Study of Electrochemical machining process
Electrolysis is a chemical process, which occurs when an electric current is passed between two conductors (electrodes having different potentials) dipped into a liquid solution (electrolyte). The conductor connected to positive terminal is referred as anode and another connected to negative terminal is called as cathode. The system of electrodes and electrolyte is referred as electrolytic cell, whilst the chemical reactions, which occur at the electrodes, are called as the anodic or cathodic reactions.
Electrolytes are different than metallic conductors of electricity, in that the current is carried not by electrons but by atoms (ions) or group of atoms.
For Example: Electrolysis of an Aqueous Copper Sulphate Solution using Copper Electrodes. The electrolysis of an aqueous solution of copper sulphate using copper electrodes (i.e. using active electrodes) results in transfer of copper metal from the anode to the cathode during electrolysis. The copper sulphate is ionized in aqueous solution.
The positively charged copper ions migrate to the cathode, where each gains two electrons to become copper atoms that are deposited on the cathode.
At the anode, each copper atom loses two electrons to become copper ions, which go into solution.
Fig. 1. Electrolysis of copper sulphate solution.
The sulphate ion does not take part in the reaction and the concentration of the copper sulphate in solution does not change. The reaction is completed when the anode is completely eaten away. This process is used in electroplating. Therefore in the electrolysis of copper sulphate, when the electrodes are weighted at the end of electrolysis, the anodic electrode will be found to have lost weight, whilst the cathodic electrode gains the weight by an amount equal to the lost by other electrode.
Faraday's laws of electrolysis:
The results of electrolysis are embodied in Faraday’s two laws of electrolysis as below
1. The amount of any substance dissolved or deposited is directly proportional to the amount of electricity which has flowed; and
2. The amounts of different substances deposited or dissolved by the same quantity of electricity are proportional to their chemical equivalent weights.
The two laws may be combined to give the equation
where m = the mass dissolved from or deposited upon
I = current
t = time
A = atomic weight
z = valency, A/z is the chemical equivalent
F = Faraday's constant, it is the amount of electric charge necessary to liberate one gram equivalent (A/z) of an ion in electrolysis and is equal to 96500 C.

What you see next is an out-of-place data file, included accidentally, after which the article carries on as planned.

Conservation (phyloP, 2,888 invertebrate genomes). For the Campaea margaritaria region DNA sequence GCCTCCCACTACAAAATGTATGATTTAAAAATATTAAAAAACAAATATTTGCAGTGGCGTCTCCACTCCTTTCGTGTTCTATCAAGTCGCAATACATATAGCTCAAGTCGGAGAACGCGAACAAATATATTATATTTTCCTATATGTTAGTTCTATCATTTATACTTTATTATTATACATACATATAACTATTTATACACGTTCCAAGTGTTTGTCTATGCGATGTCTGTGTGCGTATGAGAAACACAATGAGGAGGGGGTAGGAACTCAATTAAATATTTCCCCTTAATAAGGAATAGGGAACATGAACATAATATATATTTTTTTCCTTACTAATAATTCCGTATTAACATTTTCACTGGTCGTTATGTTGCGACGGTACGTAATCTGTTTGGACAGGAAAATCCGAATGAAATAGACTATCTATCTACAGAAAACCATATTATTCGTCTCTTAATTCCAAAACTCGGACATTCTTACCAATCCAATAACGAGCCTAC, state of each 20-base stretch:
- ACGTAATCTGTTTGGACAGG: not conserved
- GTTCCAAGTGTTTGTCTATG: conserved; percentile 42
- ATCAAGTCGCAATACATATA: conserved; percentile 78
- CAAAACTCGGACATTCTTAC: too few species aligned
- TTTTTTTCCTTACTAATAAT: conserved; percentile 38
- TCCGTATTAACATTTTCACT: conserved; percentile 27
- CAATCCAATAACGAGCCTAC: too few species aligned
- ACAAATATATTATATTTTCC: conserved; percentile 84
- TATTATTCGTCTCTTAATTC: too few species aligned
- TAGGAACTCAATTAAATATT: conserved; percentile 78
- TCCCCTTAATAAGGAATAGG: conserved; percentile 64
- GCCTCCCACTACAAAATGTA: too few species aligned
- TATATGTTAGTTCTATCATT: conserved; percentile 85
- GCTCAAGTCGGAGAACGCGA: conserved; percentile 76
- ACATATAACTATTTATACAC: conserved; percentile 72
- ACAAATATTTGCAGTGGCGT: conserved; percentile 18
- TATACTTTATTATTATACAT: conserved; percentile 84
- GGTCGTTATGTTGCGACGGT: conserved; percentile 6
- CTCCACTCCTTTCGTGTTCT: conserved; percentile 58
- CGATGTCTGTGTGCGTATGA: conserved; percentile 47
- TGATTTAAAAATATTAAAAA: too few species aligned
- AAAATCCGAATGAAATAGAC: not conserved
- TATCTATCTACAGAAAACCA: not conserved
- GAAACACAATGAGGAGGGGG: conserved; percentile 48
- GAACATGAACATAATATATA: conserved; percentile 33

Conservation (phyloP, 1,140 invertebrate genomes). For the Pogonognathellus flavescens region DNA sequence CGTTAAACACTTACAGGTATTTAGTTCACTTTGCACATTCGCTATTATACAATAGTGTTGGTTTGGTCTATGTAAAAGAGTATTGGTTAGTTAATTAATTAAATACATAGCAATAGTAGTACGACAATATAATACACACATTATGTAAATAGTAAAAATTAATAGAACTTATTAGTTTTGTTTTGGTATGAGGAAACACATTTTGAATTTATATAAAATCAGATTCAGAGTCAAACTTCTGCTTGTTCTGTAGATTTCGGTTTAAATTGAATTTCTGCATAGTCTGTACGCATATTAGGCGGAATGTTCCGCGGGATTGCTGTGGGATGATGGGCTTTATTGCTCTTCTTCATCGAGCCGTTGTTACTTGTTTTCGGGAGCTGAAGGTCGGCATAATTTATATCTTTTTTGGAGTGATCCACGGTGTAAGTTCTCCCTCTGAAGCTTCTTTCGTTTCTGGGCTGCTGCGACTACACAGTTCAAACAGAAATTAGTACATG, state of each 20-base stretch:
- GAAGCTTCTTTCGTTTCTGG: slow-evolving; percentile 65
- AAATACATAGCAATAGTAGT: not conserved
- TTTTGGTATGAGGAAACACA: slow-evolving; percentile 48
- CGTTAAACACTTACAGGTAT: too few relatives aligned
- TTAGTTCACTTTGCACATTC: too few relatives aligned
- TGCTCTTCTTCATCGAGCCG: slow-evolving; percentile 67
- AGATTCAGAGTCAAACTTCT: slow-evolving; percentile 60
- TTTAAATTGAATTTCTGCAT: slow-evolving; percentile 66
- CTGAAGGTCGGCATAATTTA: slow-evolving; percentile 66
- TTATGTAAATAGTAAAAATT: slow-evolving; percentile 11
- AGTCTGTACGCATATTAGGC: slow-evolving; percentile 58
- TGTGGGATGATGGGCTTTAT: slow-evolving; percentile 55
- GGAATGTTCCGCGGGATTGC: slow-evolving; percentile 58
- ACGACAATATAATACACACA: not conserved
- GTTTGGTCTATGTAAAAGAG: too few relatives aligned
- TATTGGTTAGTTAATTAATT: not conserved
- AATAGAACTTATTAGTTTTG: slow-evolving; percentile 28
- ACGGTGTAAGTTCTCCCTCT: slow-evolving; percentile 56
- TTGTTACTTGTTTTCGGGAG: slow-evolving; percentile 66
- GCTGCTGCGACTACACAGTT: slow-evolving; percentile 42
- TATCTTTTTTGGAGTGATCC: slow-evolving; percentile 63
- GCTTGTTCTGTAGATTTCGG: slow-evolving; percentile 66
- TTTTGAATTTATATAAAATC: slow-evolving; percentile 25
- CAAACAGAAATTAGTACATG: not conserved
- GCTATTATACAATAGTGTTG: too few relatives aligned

Development of characteristics of ECM:
The means by which high current densities are obtained can be understood from an examination of other characteristics of an ECM cell in particular, the electrolyte conductivity and inter-electrode gap width. These parameters are related to the current through Ohm’s law, which states that the current I flowing in a conductor is directly proportional to the applied voltage V.
R is the resistance of the conductor.
In electrolysis process, electrolytes are conductors of electricity. Ohm’s law also applies to this type of conductor, although the resistance of electrolytes may amount to hundreds of ohms.
Now, the resistance R of a uniform conductor is directly proportional to its length h, and inversely proportional to its cross sectional area A. Thus
Where ρ is the constant of proportionality. If the conductor is a cube of side 10 mm, then R = ρ; ρ is termed as specific resistivity of the conductor. The reciprocal of specific resistivity is known as specific conductivity.
Combining equations 2 and 3 the relationship are derived between the average current density, current, surface area to be machined, applied potential difference, gap width, and electrolyte conductivity being denoted by the respective symbols J, I, A, V, h, and ke
In actual practice the voltage values ranges from 10 to 20 V. and for this the gap width is about 0.4 mm and feed rate about 0.02 mm/sec is needed.
Working principle of Electrochemical Machining (Theory):
Electrochemical machining is based on the principle of outlined in Fig. 2, the workpiece and tool are the anode and cathode respectively, of the electrolytic cell, and a potential difference, usually at about 10 V, is applied across them. A suitable electrolyte, for example aqueous sodium chloride solution is chosen so that the cathode shape remains unchanged during electrolysis. The electrolyte is pumped at a rate 3 to 30 m/sec through the gap between electrodes to remove the products of machining and to diminish unwanted effects, such as those that arise with cathodic gas generation and electric heating. The rate at which metal is then removed from the anode is approximately in inverse proportion to the distance between the electrodes. As machining proceeds, and with the simultaneous movement of the cathode at a typical rate, for example, 0.02 mm/sec towards the anode, the gap width along the electrode length will gradually tend to a steady-state value. Under these conditions, a shape, roughly complementary to that of cathode, will be produced on the anode. A typical gap width then should be about 0.4 mm.
Experimental set up:
The schematic of an industrial electrochemical machine is as shown in Fig. 3.
The number of process variables affects on the results of the ECM process. The most important of these being
1.tool feed rate
3.electrolyte-type, composition, temperature, flow rate
4.tool and fixture-material, construction and finish
5.work piece material condition
Advantages of ECM Process:
1.the rate of metal removal does not depend on the hardness of the material
2.complicated shapes can be machined on hard metals and
3.there is no tool wear.